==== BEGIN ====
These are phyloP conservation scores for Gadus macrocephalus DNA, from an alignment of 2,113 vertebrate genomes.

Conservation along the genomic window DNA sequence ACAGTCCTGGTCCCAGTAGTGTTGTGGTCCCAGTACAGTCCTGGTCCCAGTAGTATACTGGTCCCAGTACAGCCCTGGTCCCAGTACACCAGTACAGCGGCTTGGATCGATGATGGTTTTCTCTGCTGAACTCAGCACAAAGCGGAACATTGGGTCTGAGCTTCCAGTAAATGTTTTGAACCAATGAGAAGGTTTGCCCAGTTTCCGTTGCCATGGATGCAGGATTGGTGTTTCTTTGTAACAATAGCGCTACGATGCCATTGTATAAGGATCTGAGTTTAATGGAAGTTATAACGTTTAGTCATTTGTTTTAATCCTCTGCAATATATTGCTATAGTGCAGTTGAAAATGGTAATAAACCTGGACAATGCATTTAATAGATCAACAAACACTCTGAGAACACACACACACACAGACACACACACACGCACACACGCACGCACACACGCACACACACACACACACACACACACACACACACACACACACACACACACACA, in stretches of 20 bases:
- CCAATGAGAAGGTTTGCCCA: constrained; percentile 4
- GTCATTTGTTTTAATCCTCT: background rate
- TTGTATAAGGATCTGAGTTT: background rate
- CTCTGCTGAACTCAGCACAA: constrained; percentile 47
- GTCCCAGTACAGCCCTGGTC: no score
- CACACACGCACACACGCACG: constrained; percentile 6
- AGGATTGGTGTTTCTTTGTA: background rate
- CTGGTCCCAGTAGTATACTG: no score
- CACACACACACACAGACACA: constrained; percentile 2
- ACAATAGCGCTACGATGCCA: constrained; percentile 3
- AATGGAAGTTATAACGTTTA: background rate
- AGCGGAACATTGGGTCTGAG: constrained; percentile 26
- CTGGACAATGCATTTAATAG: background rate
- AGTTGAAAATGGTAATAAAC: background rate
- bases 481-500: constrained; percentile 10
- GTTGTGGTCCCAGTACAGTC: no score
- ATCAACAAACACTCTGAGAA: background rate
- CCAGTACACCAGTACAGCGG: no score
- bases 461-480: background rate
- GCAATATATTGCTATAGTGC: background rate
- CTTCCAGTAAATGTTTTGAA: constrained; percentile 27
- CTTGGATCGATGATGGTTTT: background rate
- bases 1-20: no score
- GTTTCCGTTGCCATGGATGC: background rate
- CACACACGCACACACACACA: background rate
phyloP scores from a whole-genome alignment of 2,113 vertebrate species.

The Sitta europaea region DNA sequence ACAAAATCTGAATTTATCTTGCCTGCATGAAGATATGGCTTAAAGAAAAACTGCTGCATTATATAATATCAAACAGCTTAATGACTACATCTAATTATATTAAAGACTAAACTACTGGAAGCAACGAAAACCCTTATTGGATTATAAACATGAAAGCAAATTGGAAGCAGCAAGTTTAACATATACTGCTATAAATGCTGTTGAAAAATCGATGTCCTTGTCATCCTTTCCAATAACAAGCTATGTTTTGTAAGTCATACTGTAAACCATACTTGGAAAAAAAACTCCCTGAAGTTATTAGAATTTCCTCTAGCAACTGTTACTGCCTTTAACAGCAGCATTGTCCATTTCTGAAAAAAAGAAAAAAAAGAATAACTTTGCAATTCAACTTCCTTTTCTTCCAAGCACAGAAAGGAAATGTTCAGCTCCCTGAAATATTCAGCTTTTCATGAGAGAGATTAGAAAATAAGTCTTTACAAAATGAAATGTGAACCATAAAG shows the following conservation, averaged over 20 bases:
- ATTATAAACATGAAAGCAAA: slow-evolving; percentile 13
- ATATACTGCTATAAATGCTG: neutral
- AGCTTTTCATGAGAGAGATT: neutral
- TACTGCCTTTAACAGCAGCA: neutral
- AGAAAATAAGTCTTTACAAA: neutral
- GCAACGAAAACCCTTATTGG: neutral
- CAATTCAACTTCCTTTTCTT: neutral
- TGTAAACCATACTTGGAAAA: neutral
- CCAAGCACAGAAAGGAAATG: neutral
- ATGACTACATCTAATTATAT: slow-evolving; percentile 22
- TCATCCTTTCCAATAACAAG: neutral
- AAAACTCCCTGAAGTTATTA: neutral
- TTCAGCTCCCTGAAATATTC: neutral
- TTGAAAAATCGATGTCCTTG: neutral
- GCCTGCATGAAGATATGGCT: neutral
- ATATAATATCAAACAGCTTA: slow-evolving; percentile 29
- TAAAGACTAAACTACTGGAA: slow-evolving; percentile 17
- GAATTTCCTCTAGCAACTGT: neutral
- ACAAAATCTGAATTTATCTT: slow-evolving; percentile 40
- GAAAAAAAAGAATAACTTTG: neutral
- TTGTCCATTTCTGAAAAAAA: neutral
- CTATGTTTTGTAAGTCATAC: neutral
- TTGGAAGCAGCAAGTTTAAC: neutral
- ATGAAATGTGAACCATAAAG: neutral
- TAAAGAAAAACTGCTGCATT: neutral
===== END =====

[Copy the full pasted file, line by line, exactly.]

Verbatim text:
These are phyloP conservation scores for Gadus macrocephalus DNA, from an alignment of 2,113 vertebrate genomes.

Conservation along the genomic window DNA sequence ACAGTCCTGGTCCCAGTAGTGTTGTGGTCCCAGTACAGTCCTGGTCCCAGTAGTATACTGGTCCCAGTACAGCCCTGGTCCCAGTACACCAGTACAGCGGCTTGGATCGATGATGGTTTTCTCTGCTGAACTCAGCACAAAGCGGAACATTGGGTCTGAGCTTCCAGTAAATGTTTTGAACCAATGAGAAGGTTTGCCCAGTTTCCGTTGCCATGGATGCAGGATTGGTGTTTCTTTGTAACAATAGCGCTACGATGCCATTGTATAAGGATCTGAGTTTAATGGAAGTTATAACGTTTAGTCATTTGTTTTAATCCTCTGCAATATATTGCTATAGTGCAGTTGAAAATGGTAATAAACCTGGACAATGCATTTAATAGATCAACAAACACTCTGAGAACACACACACACACAGACACACACACACGCACACACGCACGCACACACGCACACACACACACACACACACACACACACACACACACACACACACACACACA, in stretches of 20 bases:
- CCAATGAGAAGGTTTGCCCA: constrained; percentile 4
- GTCATTTGTTTTAATCCTCT: background rate
- TTGTATAAGGATCTGAGTTT: background rate
- CTCTGCTGAACTCAGCACAA: constrained; percentile 47
- GTCCCAGTACAGCCCTGGTC: no score
- CACACACGCACACACGCACG: constrained; percentile 6
- AGGATTGGTGTTTCTTTGTA: background rate
- CTGGTCCCAGTAGTATACTG: no score
- CACACACACACACAGACACA: constrained; percentile 2
- ACAATAGCGCTACGATGCCA: constrained; percentile 3
- AATGGAAGTTATAACGTTTA: background rate
- AGCGGAACATTGGGTCTGAG: constrained; percentile 26
- CTGGACAATGCATTTAATAG: background rate
- AGTTGAAAATGGTAATAAAC: background rate
- bases 481-500: constrained; percentile 10
- GTTGTGGTCCCAGTACAGTC: no score
- ATCAACAAACACTCTGAGAA: background rate
- CCAGTACACCAGTACAGCGG: no score
- bases 461-480: background rate
- GCAATATATTGCTATAGTGC: background rate
- CTTCCAGTAAATGTTTTGAA: constrained; percentile 27
- CTTGGATCGATGATGGTTTT: background rate
- bases 1-20: no score
- GTTTCCGTTGCCATGGATGC: background rate
- CACACACGCACACACACACA: background rate
phyloP scores from a whole-genome alignment of 2,113 vertebrate species.

The Sitta europaea region DNA sequence ACAAAATCTGAATTTATCTTGCCTGCATGAAGATATGGCTTAAAGAAAAACTGCTGCATTATATAATATCAAACAGCTTAATGACTACATCTAATTATATTAAAGACTAAACTACTGGAAGCAACGAAAACCCTTATTGGATTATAAACATGAAAGCAAATTGGAAGCAGCAAGTTTAACATATACTGCTATAAATGCTGTTGAAAAATCGATGTCCTTGTCATCCTTTCCAATAACAAGCTATGTTTTGTAAGTCATACTGTAAACCATACTTGGAAAAAAAACTCCCTGAAGTTATTAGAATTTCCTCTAGCAACTGTTACTGCCTTTAACAGCAGCATTGTCCATTTCTGAAAAAAAGAAAAAAAAGAATAACTTTGCAATTCAACTTCCTTTTCTTCCAAGCACAGAAAGGAAATGTTCAGCTCCCTGAAATATTCAGCTTTTCATGAGAGAGATTAGAAAATAAGTCTTTACAAAATGAAATGTGAACCATAAAG shows the following conservation, averaged over 20 bases:
- ATTATAAACATGAAAGCAAA: slow-evolving; percentile 13
- ATATACTGCTATAAATGCTG: neutral
- AGCTTTTCATGAGAGAGATT: neutral
- TACTGCCTTTAACAGCAGCA: neutral
- AGAAAATAAGTCTTTACAAA: neutral
- GCAACGAAAACCCTTATTGG: neutral
- CAATTCAACTTCCTTTTCTT: neutral
- TGTAAACCATACTTGGAAAA: neutral
- CCAAGCACAGAAAGGAAATG: neutral
- ATGACTACATCTAATTATAT: slow-evolving; percentile 22
- TCATCCTTTCCAATAACAAG: neutral
- AAAACTCCCTGAAGTTATTA: neutral
- TTCAGCTCCCTGAAATATTC: neutral
- TTGAAAAATCGATGTCCTTG: neutral
- GCCTGCATGAAGATATGGCT: neutral
- ATATAATATCAAACAGCTTA: slow-evolving; percentile 29
- TAAAGACTAAACTACTGGAA: slow-evolving; percentile 17
- GAATTTCCTCTAGCAACTGT: neutral
- ACAAAATCTGAATTTATCTT: slow-evolving; percentile 40
- GAAAAAAAAGAATAACTTTG: neutral
- TTGTCCATTTCTGAAAAAAA: neutral
- CTATGTTTTGTAAGTCATAC: neutral
- TTGGAAGCAGCAAGTTTAAC: neutral
- ATGAAATGTGAACCATAAAG: neutral
- TAAAGAAAAACTGCTGCATT: neutral